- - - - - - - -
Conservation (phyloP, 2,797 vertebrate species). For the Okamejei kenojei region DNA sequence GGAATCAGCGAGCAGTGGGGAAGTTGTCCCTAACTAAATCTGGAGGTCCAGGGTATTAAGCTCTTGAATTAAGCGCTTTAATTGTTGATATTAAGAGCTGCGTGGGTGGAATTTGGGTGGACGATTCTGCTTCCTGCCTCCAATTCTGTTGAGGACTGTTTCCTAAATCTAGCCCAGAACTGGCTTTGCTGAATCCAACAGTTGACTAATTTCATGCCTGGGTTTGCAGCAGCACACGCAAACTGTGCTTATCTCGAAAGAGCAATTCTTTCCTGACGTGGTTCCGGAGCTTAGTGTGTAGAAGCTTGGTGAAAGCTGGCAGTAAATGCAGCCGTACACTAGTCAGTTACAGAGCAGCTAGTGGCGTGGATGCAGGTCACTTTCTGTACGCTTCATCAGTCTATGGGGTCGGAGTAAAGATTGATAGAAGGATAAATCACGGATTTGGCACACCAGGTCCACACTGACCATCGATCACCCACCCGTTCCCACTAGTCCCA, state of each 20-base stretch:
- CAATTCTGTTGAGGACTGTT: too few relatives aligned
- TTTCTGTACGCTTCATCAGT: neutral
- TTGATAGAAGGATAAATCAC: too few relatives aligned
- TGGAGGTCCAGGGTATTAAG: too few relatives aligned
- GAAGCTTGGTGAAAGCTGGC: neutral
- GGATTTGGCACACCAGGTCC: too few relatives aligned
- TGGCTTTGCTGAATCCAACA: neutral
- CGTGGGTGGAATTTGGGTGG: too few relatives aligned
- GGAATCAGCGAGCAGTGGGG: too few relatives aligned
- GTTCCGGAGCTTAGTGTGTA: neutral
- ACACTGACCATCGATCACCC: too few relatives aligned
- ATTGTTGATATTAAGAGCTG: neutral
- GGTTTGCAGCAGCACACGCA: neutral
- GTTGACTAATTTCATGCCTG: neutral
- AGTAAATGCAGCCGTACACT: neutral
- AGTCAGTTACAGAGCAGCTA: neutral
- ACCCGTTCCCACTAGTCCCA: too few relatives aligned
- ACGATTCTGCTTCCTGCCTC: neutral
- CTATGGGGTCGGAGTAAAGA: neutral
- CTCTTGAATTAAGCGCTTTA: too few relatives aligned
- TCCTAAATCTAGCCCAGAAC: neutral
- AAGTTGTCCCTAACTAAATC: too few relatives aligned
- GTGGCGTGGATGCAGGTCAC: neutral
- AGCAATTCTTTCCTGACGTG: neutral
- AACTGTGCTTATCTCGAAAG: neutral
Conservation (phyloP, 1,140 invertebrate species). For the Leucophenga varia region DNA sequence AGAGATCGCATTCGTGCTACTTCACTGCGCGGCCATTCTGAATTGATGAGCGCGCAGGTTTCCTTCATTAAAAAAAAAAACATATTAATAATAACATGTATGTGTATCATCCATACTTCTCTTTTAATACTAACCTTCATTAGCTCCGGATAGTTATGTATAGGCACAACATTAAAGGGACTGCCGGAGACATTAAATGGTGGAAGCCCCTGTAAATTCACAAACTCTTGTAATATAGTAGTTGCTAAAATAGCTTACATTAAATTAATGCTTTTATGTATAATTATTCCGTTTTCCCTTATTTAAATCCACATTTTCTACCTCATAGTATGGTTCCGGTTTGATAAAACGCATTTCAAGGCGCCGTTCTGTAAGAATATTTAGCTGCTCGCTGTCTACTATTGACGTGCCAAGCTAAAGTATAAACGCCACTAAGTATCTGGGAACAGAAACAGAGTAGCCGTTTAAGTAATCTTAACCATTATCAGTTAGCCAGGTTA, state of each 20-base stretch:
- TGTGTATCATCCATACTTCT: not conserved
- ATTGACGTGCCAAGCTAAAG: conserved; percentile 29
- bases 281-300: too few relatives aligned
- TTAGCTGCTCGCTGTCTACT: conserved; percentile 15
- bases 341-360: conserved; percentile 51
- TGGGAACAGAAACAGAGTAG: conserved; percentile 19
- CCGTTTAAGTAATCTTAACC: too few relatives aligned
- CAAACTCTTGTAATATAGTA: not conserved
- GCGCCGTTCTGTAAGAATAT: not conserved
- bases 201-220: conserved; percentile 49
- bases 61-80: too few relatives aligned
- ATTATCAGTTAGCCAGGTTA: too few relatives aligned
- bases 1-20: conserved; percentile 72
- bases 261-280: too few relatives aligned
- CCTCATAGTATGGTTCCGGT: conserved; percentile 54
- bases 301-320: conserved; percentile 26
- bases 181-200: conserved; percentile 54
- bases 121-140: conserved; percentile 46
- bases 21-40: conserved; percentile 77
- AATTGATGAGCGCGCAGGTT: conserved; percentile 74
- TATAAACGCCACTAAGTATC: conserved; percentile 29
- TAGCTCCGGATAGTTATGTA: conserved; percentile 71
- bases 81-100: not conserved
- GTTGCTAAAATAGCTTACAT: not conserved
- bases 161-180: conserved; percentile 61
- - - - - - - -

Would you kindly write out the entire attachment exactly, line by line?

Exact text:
Conservation (phyloP, 2,797 vertebrate species). For the Okamejei kenojei region DNA sequence GGAATCAGCGAGCAGTGGGGAAGTTGTCCCTAACTAAATCTGGAGGTCCAGGGTATTAAGCTCTTGAATTAAGCGCTTTAATTGTTGATATTAAGAGCTGCGTGGGTGGAATTTGGGTGGACGATTCTGCTTCCTGCCTCCAATTCTGTTGAGGACTGTTTCCTAAATCTAGCCCAGAACTGGCTTTGCTGAATCCAACAGTTGACTAATTTCATGCCTGGGTTTGCAGCAGCACACGCAAACTGTGCTTATCTCGAAAGAGCAATTCTTTCCTGACGTGGTTCCGGAGCTTAGTGTGTAGAAGCTTGGTGAAAGCTGGCAGTAAATGCAGCCGTACACTAGTCAGTTACAGAGCAGCTAGTGGCGTGGATGCAGGTCACTTTCTGTACGCTTCATCAGTCTATGGGGTCGGAGTAAAGATTGATAGAAGGATAAATCACGGATTTGGCACACCAGGTCCACACTGACCATCGATCACCCACCCGTTCCCACTAGTCCCA, state of each 20-base stretch:
- CAATTCTGTTGAGGACTGTT: too few relatives aligned
- TTTCTGTACGCTTCATCAGT: neutral
- TTGATAGAAGGATAAATCAC: too few relatives aligned
- TGGAGGTCCAGGGTATTAAG: too few relatives aligned
- GAAGCTTGGTGAAAGCTGGC: neutral
- GGATTTGGCACACCAGGTCC: too few relatives aligned
- TGGCTTTGCTGAATCCAACA: neutral
- CGTGGGTGGAATTTGGGTGG: too few relatives aligned
- GGAATCAGCGAGCAGTGGGG: too few relatives aligned
- GTTCCGGAGCTTAGTGTGTA: neutral
- ACACTGACCATCGATCACCC: too few relatives aligned
- ATTGTTGATATTAAGAGCTG: neutral
- GGTTTGCAGCAGCACACGCA: neutral
- GTTGACTAATTTCATGCCTG: neutral
- AGTAAATGCAGCCGTACACT: neutral
- AGTCAGTTACAGAGCAGCTA: neutral
- ACCCGTTCCCACTAGTCCCA: too few relatives aligned
- ACGATTCTGCTTCCTGCCTC: neutral
- CTATGGGGTCGGAGTAAAGA: neutral
- CTCTTGAATTAAGCGCTTTA: too few relatives aligned
- TCCTAAATCTAGCCCAGAAC: neutral
- AAGTTGTCCCTAACTAAATC: too few relatives aligned
- GTGGCGTGGATGCAGGTCAC: neutral
- AGCAATTCTTTCCTGACGTG: neutral
- AACTGTGCTTATCTCGAAAG: neutral
Conservation (phyloP, 1,140 invertebrate species). For the Leucophenga varia region DNA sequence AGAGATCGCATTCGTGCTACTTCACTGCGCGGCCATTCTGAATTGATGAGCGCGCAGGTTTCCTTCATTAAAAAAAAAAACATATTAATAATAACATGTATGTGTATCATCCATACTTCTCTTTTAATACTAACCTTCATTAGCTCCGGATAGTTATGTATAGGCACAACATTAAAGGGACTGCCGGAGACATTAAATGGTGGAAGCCCCTGTAAATTCACAAACTCTTGTAATATAGTAGTTGCTAAAATAGCTTACATTAAATTAATGCTTTTATGTATAATTATTCCGTTTTCCCTTATTTAAATCCACATTTTCTACCTCATAGTATGGTTCCGGTTTGATAAAACGCATTTCAAGGCGCCGTTCTGTAAGAATATTTAGCTGCTCGCTGTCTACTATTGACGTGCCAAGCTAAAGTATAAACGCCACTAAGTATCTGGGAACAGAAACAGAGTAGCCGTTTAAGTAATCTTAACCATTATCAGTTAGCCAGGTTA, state of each 20-base stretch:
- TGTGTATCATCCATACTTCT: not conserved
- ATTGACGTGCCAAGCTAAAG: conserved; percentile 29
- bases 281-300: too few relatives aligned
- TTAGCTGCTCGCTGTCTACT: conserved; percentile 15
- bases 341-360: conserved; percentile 51
- TGGGAACAGAAACAGAGTAG: conserved; percentile 19
- CCGTTTAAGTAATCTTAACC: too few relatives aligned
- CAAACTCTTGTAATATAGTA: not conserved
- GCGCCGTTCTGTAAGAATAT: not conserved
- bases 201-220: conserved; percentile 49
- bases 61-80: too few relatives aligned
- ATTATCAGTTAGCCAGGTTA: too few relatives aligned
- bases 1-20: conserved; percentile 72
- bases 261-280: too few relatives aligned
- CCTCATAGTATGGTTCCGGT: conserved; percentile 54
- bases 301-320: conserved; percentile 26
- bases 181-200: conserved; percentile 54
- bases 121-140: conserved; percentile 46
- bases 21-40: conserved; percentile 77
- AATTGATGAGCGCGCAGGTT: conserved; percentile 74
- TATAAACGCCACTAAGTATC: conserved; percentile 29
- TAGCTCCGGATAGTTATGTA: conserved; percentile 71
- bases 81-100: not conserved
- GTTGCTAAAATAGCTTACAT: not conserved
- bases 161-180: conserved; percentile 61